Former Prime Minister of St. Vincent and the Grenadines Sir James Mitchell says that Kingstown should support the opposition in Venezuela, where Juan Guaidó, president of the National Assembly, has declared himself the nation’s president.
“Our position here, whether we stand up with the United States, or we stand aside, our choice will be known historically,” the retired politician said on Boom FM on Wednesday.
“In my view, we have a lot of debt with Venezuela and we should bear in mind, if there is a change of government, the first thing we should be doing is lobbying to make sure we get rid of all the debts and get our debts from Venezuela written off,” he said.
“So if you do not stand up for somebody when they are suffering and they are depressed, then don’t expect that they will be kind towards you when they come into their kingdom,” Sir James further told listeners.
The former prime minister said that in supporting the US position and calling for fresh elections in Venezuela, he is showing his own consistency
“My record is clear. Remember I did not hesitate when there was confusion in St. Vincent to send the people back to the polls. So I am totally consistent. There is a problem like this in Venezuela, they should go to the polls and have it properly organised,” Sir James said, referring to the political unrest of 2000 during which he decided to call early elections.
Guaidó had received support from a number of international and regional capitals, including Washington, Bogota, and Brasilia.
However, SVG, and a number of other Caribbean and other nations, including Russia and China, has opposed the development and have called for non-interference in Venezuela’s internal affairs, in keeping the Charter of the United Nations and other hemispheric organisations.
Asked if recognising the interim president is illegal, Sir James, who is founder of the main opposition New Democratic Party, said:
“Illegal in what sense? Illegal where? Illegal in Venezuela where there are no courts or illegal in terms of the United Nations standards?
“Governments have got to — we all belong to one world and we have to make sure that we all have a good and peaceful life and enjoy the benefits of our country.
“And the question is, on your conscience, should you care at all about your neighbour? Should you not care about the impact on you? Are we going to play big and ignore the position of the United States and look on the whole of Latin America?”
He noted that over 20 countries have recognised Guaidó as the interim president and they are all calling for fresh elections, adding that there are also demands for free and fair elections.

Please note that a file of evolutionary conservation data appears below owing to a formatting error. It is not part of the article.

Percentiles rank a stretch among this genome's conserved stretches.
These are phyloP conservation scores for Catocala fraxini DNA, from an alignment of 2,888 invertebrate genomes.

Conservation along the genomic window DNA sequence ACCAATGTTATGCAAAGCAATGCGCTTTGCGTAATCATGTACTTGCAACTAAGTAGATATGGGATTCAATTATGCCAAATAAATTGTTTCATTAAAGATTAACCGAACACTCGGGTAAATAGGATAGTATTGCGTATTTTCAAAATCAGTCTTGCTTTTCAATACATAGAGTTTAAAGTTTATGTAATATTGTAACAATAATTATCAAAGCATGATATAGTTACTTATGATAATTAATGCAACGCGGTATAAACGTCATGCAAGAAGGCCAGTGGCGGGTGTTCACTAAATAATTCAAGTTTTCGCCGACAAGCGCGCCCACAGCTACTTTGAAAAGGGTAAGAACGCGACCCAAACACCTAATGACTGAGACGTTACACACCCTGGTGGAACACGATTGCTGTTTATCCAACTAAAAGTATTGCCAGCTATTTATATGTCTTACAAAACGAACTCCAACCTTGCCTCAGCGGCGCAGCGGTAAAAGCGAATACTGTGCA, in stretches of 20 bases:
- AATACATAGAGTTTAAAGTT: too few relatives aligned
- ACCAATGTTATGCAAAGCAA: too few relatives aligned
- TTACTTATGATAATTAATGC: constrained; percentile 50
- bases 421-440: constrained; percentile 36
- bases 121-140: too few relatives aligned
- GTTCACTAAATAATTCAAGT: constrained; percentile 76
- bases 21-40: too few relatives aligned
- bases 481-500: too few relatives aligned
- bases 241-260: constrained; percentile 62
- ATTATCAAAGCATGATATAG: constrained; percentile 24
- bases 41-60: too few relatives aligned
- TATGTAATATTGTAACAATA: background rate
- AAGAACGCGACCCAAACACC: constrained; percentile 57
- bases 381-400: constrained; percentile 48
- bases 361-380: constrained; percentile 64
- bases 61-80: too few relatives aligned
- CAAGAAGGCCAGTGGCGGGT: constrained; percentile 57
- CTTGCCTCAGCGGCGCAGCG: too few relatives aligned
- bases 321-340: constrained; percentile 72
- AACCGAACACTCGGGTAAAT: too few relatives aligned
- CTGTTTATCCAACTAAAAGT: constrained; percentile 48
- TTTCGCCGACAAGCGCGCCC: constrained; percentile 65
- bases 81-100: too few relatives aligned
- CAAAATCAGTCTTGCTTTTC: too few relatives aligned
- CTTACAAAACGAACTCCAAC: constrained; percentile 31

“You know what is my position. If there is that sort of upset, etc. and the people feel that they want a free and fair election, give it to them and let them face the government that they get. Where does the US stand and where are its friends?”
Maduro was inaugurated on Jan. 10 to a second term in office after winning an election in April 2018, which came eight months earlier than due, as a result of opposition demands.
Sir James said pretty much the whole of South America is on board with Guaidó.
“The neighbouring countries of Venezuela — Columbia and Brazil — they are on board. All together, there are several in the Americas, Canada in North America, then there is Columbia, Brazil, Peru, Chile, Paraguay, Argentina, and Europe now has given notice that if they (Venezuela) don’t call elections within eight days, they are going to take their stance against Maduro. Spain has already recognised the interim change and Australia and Israel, I understand, yesterday came out in support of the United States.
“And the US has been calling on the world to stand up and be counted. And, in my view, we know what it is like after that statement at the OAS what happened in St. Vincent immediately after the speech at the OAS,” Sir James said referring to an U.S.-based resolution against which Kingstown voted last year.
“They’ve given special permission to certain countries in the Caribbean to get easier visa access and St. Vincent is one of them that was excluded. The question I want to ask Vincentians. Do they want to go and live in Russia or in China? Our linkage is in the United States.”
He, however, said that does not mean that SVG should do everything the United States says.
“I am saying we are linked and our diaspora, are they going to say that we should be anti-US when the US want to do something to improve our condition? What caused us all, our diaspora to migrate? It was a lack of opportunity and we have got to put that into the mixture.
“One has to be careful in taking a stance against your own country’s interest internationally,” the former prime minister said.
On Tuesday, Minister of Foreign Affairs Sir Louis, responding to a question in Parliament from Opposition Leader and NDP President Godwin Friday, cited the charters of the United Nations and the OAS and said that voting against the Jan. 10 resolution was the right thing to do.